MAMMI'LLARY. adj. [mammillaire, Fr. That keep the loosen'd body sound,

Dryden. mammillaris, Lat.] Belonging to the M A L M S EY. 3. 3.

paps or dugs. ļ. A sort of grape.

MA'MMOCK. n. s. A shapeless piece. 2. A kind of wine.

The ice was broken into large marameeks, Metheglin, wort, and walanscy. Skakspeart.



T. MA'MMOCK. v.a. [from the noun.] By ten thousand of them a man shall not be To tear; to break; to pull to pieces.

able to advance one step in knowledge. Tillotsun.

Our thoughts will noi be directed what objects I saw him run after a gilded butterfly; and he Gd so set his teeth, and did iear it! Oh, I war

to pursue, nor be taken off from those they have tant, how he mockt it? Sbakspeare.

once, fixed on; but run away with a man, in

pursuit of those ideas they have in view. Locke. MAMMON. n. s. (Syriack.) Riches.

A man would expect to tind some antiquities; MAN. 1. é. (man, mon, Sax.]

but all they have to show of this nature is an 1. Human being.

old rostrum of a Roman ship.

Addison. The king is but a man as I am; the violet Å man might make a pretty landscape of his sraells to him as it doth to me; the element own plantation.

Addison. shews to him as ir doth to me, all his senses have 7. One of uncommon qualifications. but human conditions.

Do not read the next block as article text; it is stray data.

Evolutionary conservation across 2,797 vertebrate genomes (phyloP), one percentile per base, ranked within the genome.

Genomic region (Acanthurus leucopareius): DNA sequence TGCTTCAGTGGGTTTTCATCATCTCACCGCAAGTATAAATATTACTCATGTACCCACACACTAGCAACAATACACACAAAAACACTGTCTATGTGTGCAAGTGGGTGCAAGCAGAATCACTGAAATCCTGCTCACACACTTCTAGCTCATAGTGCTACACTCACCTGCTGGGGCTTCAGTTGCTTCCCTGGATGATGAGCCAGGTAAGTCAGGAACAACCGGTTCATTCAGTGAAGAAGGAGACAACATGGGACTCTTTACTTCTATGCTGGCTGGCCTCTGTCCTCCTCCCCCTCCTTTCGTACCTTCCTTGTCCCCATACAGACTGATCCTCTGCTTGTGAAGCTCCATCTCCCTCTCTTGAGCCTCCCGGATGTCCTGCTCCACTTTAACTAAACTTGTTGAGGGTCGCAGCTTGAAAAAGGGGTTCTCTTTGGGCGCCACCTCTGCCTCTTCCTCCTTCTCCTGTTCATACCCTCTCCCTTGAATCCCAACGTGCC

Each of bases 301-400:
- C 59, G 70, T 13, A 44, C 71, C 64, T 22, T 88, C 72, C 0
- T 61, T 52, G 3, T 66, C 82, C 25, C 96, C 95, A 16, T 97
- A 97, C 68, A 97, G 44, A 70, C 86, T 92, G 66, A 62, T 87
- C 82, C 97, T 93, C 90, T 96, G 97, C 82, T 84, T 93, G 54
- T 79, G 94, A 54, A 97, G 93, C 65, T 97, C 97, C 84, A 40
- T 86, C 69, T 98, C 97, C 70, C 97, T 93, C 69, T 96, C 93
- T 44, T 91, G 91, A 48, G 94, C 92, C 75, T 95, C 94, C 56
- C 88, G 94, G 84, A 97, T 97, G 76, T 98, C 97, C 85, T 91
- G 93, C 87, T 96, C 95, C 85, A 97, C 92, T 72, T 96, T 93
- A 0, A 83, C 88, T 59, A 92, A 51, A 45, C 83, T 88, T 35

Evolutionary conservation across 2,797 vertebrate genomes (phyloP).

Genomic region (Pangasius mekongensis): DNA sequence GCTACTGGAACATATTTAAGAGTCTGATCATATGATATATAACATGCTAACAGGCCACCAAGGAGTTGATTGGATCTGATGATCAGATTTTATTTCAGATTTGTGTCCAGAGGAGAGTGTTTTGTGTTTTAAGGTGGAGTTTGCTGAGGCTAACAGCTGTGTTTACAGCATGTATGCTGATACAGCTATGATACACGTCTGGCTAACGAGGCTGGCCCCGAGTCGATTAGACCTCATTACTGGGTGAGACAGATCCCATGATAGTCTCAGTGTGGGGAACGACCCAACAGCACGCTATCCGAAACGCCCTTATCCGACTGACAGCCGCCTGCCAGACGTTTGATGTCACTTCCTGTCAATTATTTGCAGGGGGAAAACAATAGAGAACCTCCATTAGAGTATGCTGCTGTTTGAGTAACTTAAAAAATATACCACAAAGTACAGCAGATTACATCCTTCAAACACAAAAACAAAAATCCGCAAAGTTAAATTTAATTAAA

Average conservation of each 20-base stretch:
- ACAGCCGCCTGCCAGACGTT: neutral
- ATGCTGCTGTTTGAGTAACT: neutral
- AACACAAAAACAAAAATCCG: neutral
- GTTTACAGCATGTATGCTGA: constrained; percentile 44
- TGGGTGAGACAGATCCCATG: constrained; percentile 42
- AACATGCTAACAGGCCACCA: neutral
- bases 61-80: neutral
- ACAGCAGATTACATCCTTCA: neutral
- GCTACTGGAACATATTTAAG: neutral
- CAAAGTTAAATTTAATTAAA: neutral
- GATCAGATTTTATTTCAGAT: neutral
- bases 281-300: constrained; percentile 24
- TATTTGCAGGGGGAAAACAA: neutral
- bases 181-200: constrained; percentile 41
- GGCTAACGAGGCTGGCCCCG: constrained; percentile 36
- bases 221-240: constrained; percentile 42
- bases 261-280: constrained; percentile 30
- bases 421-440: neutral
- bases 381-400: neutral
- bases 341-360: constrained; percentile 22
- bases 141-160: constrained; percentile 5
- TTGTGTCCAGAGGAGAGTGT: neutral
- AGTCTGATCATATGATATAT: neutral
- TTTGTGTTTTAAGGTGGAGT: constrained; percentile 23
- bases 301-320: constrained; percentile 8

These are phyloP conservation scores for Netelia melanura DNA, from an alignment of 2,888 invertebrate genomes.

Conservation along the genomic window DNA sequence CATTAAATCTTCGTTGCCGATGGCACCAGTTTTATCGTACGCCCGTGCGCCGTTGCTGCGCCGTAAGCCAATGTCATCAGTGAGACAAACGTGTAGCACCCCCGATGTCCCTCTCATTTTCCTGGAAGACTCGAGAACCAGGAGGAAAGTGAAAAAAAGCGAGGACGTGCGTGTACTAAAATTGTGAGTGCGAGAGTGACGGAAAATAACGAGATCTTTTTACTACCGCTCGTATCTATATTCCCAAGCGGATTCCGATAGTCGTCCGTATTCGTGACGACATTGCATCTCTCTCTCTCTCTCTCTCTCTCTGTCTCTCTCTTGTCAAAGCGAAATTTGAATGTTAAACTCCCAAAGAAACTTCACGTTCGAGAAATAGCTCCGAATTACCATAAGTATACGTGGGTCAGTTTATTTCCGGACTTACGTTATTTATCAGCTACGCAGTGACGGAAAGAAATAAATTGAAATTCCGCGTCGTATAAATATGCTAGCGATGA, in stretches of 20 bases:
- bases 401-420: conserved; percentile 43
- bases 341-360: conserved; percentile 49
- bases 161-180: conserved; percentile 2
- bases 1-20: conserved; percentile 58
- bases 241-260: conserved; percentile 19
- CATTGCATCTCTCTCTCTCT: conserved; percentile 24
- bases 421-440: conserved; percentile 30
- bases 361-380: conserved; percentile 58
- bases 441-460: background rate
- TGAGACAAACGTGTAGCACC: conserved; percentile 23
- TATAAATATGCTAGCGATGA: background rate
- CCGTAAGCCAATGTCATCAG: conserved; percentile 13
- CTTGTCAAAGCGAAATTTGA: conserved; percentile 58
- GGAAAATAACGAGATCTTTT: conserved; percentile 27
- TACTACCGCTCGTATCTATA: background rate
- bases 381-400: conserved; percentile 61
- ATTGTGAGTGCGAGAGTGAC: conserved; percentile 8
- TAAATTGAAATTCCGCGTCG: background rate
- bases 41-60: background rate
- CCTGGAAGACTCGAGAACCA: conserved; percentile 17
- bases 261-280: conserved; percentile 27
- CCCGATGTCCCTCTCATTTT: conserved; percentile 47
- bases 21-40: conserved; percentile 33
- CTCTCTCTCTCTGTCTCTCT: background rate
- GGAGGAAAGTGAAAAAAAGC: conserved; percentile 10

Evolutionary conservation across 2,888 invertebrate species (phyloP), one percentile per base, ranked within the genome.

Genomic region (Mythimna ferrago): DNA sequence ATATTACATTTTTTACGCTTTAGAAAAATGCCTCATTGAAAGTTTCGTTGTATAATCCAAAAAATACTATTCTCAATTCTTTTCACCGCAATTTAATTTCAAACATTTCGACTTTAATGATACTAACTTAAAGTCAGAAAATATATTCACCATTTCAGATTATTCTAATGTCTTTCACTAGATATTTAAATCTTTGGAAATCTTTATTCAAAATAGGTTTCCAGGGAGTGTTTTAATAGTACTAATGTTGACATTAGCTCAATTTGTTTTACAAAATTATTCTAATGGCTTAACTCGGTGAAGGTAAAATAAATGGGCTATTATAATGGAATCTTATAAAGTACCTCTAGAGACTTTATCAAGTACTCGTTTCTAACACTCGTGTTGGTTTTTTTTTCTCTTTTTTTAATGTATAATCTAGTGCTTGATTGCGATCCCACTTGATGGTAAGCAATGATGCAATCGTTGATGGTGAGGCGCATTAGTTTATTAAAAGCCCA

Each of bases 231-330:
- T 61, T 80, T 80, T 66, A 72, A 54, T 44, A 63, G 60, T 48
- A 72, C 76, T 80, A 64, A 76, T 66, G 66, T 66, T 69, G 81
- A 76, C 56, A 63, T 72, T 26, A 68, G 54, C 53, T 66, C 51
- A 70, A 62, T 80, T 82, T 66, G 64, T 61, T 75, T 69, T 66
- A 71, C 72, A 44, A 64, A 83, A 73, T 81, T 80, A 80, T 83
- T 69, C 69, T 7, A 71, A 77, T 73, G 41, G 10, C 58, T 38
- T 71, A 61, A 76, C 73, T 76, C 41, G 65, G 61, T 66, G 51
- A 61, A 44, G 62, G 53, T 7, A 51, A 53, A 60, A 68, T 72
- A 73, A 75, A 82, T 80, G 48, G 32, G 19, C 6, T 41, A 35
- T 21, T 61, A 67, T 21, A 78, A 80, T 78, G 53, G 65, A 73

Sbaksbeare. Manners maketh man. William of Wickham. Al the west bank of Nilus is possessed by an I dare do all that may become a man; idolatrous 74s-eating nation. Brerenvood. Who dares do more is none. A creature of a more exalted kind

-What beast was't then W:s wanted yet, and then was man design'd, That made you break this enterprize to mę? Conscious of thought.

Dryden. When


durst do it, then you were a man; Nave in mea capacious souls hath wrought, And, tú be more than what you were, you would And given them voice expressive of their Be so much more the ran, Sbakspeare. thought;

He tript me behind, being down, insulted, In ner the god descends, and joys to find

raila, The narrow image of his greater mind. Creeab.

And put upon

im such a deal of man, A combination of the ideas of a certain figure, That worthied him.

Sbukspedres with the powers of motion and reasoning joined Will reckons he should not have been the to substance, anake the ordinary idea of a man. man he is, had he not broke windows, and knock

Locke. ed down constables, when he was a young tellow." On human actions reason though you can,

Addison. It may be reason, but it is not man. Pope. 8. A human being qualified in any par2. Not a woman.

ticular manner. Bring forth men children only! For thy undaunited mettle should compose

Thou art but a youth, and he a man of war froin his youth.

1 Samuel. Nothing but males.

Sbakspeare. I had not so much of man in me,

9. Individual. But all my mother came into mine eyes,

In matters of equity between man and man, And gave me up to tears. Shakspeara